Equation 1 inshows the relative proportion of positive and negative emotion words, which was calculated for each status update collected to adjust for the total number of words expressed, as described in Kern et al [ ]. An average of these proportions was taken for each participant, resulting in the average proportion of positive emotion words and average proportion of negative emotion words across all status updates (range: 0-1), where count(word) refers to the total number of positive emotion words (or negative emotion words; the LIWC 2007 category) contained in a status update, and N_words is the total number of words in that status update.
The within person variability (iSD) was computed for each participant across their status updates as shown in equation 2 in, where the sum is taken over posts, i, si indicates deviations from the mean in an individual’s proportion of positive (or negative) words used in status updates, and n refers to the number of status updates for that individual. This resulted in the positive emotion word variability and negative emotion word variability across status updates for each participant.
The MSSD is defined for an individual in equation 3 in, where xi indicates the observation at index i, xi+1 refers to the next consecutive observation, and n refers to the total number of observations for that individual.
A major challenge in applying measures of time-structured variability to social media data is managing the irregularly spaced time intervals between posts. As observations on Facebook and Twitter occur in a natural setting, they often occur at irregular intervals spanning, for example, between hours and months. Thus, in addition to considering time order, the time elapsed between successive observations also needs to be considered. Emotion instability, when operationalized as MSSD, assumes even sampling of observations to be computed meaningfully [, ]. Where this is not possible, adjustments can be applied to the data to provide a weighted estimate of time-structured variability [ ]. As in the study by Jahng et al [ ], a time-adjusted MSSD, which accounts for an uneven sampling of observations through time, was applied. This is shown in equation 4 in , where median(Δt) is the median of incremental time differences across the whole recording period.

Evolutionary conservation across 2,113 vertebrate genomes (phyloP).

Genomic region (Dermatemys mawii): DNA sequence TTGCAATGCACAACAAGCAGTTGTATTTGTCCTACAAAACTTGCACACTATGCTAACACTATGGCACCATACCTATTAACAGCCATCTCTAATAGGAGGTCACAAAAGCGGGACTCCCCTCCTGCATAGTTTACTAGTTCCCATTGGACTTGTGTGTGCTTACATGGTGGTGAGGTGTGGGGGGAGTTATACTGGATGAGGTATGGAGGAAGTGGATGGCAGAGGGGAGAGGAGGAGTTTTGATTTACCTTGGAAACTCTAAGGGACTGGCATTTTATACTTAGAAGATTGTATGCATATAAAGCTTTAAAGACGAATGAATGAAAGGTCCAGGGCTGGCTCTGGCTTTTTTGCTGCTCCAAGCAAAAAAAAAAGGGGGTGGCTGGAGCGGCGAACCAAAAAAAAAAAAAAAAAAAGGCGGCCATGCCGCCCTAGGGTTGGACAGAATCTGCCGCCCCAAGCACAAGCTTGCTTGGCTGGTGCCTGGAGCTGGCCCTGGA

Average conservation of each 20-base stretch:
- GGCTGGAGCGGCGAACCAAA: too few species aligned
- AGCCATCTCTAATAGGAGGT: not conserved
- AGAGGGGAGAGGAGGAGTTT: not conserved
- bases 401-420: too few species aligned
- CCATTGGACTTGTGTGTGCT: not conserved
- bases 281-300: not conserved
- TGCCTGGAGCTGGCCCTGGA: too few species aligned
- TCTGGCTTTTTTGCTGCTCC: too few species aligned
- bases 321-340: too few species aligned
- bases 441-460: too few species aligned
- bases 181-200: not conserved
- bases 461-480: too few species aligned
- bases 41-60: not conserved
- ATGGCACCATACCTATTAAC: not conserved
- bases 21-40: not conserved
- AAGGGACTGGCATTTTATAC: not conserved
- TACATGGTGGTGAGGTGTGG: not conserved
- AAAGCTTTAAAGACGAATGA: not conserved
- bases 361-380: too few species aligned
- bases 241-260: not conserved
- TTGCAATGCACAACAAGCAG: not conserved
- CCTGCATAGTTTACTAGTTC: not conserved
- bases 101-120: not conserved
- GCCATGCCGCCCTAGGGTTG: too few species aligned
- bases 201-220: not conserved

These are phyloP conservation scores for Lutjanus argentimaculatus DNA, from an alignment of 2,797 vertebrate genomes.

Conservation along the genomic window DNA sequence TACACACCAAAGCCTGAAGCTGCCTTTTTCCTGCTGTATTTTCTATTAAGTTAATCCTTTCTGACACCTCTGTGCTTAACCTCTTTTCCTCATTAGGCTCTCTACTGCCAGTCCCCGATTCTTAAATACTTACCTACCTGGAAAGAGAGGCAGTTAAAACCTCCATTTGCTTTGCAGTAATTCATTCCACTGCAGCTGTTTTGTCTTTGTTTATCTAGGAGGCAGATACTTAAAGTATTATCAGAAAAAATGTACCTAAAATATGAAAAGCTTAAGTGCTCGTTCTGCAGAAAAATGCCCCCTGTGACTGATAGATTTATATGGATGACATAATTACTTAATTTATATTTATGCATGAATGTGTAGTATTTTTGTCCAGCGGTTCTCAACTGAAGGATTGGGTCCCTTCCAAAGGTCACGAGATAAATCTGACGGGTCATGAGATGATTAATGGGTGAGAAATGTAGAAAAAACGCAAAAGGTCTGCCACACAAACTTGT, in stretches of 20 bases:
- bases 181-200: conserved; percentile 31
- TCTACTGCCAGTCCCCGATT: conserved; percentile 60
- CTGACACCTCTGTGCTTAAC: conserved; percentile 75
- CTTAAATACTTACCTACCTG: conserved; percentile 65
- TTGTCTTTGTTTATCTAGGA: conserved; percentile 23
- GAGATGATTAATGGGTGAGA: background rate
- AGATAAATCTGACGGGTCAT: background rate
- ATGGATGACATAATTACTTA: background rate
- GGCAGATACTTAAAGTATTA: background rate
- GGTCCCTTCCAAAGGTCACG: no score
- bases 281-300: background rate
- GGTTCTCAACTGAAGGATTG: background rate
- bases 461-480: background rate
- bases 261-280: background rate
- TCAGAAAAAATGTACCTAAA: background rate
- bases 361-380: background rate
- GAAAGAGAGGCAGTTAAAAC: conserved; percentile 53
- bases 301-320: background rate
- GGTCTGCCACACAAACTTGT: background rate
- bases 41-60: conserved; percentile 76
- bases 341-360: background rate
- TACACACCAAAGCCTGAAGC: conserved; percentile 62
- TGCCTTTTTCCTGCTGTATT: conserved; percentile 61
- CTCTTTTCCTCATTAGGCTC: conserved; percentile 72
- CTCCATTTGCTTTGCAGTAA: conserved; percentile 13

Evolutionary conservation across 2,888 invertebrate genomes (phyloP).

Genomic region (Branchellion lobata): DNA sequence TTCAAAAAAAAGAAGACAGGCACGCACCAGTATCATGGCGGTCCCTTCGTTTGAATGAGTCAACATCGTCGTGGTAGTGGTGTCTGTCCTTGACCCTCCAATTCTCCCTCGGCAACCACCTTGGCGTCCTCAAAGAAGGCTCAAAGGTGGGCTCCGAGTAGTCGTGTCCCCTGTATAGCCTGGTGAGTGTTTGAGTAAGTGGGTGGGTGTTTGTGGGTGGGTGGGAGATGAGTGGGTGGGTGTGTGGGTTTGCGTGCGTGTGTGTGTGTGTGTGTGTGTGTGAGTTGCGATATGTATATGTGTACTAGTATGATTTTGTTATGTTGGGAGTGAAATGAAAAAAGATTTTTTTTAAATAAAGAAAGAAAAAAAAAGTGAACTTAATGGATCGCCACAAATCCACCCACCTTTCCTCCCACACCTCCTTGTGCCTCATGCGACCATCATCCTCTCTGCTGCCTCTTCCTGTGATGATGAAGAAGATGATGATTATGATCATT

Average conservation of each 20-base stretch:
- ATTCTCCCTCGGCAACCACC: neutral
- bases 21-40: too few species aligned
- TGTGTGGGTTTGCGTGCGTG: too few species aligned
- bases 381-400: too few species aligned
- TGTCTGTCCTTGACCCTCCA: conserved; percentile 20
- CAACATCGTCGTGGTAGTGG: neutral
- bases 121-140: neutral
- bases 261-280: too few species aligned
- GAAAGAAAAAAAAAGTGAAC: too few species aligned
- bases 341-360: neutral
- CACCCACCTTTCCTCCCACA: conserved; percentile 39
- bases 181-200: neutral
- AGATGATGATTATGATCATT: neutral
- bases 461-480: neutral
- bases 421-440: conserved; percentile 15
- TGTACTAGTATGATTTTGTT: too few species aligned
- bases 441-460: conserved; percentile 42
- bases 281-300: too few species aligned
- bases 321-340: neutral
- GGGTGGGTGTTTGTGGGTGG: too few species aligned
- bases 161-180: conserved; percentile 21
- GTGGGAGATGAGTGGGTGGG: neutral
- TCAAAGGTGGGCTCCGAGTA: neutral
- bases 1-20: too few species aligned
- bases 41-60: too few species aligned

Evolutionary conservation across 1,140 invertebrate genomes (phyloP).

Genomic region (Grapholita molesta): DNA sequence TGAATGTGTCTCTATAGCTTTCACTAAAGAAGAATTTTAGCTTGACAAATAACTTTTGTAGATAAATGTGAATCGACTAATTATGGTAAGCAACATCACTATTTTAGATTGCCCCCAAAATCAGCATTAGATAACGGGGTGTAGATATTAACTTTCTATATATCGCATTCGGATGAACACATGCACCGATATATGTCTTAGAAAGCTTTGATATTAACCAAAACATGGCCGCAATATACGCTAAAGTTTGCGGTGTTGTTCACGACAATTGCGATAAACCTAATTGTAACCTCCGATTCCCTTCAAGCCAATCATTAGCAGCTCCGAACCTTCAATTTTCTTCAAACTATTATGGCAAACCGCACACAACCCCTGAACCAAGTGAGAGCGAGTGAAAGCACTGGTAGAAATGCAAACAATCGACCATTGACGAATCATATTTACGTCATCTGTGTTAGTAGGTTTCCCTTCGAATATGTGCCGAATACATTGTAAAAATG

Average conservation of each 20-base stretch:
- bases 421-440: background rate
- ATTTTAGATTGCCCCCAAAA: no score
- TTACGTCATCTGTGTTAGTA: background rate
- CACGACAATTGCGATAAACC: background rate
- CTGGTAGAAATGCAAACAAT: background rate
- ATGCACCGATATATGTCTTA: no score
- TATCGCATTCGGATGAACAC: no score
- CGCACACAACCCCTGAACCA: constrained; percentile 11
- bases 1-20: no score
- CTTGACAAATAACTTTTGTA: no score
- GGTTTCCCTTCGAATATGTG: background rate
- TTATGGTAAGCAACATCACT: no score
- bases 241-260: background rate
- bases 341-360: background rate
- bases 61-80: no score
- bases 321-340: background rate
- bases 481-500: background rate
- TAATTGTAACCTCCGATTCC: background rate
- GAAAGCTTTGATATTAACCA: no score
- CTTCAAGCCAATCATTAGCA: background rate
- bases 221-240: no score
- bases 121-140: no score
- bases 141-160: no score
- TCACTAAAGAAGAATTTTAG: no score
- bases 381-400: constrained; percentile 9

This effectively makes observations closer together in time more important and those further apart less important to the reweighted MSSD statistic, relative to a participant’s median time increment between posts. Importantly, the time-adjusted MSSD, equation 4, reduces to the standard MSSD, equation 3, in the case that samples are spaced equally through time. The benefit of this adjustment in relation to social media data is the ability to utilize every observation without imposing strict inclusion criteria on the data (eg, a status update each day). As illustrated in, this means that the overall variability contributed by all points can be included, and the potential contribution from points that may appear temporally correlated, if assumed to have occurred near in time (points C and D), is reduced when observations are in fact distant.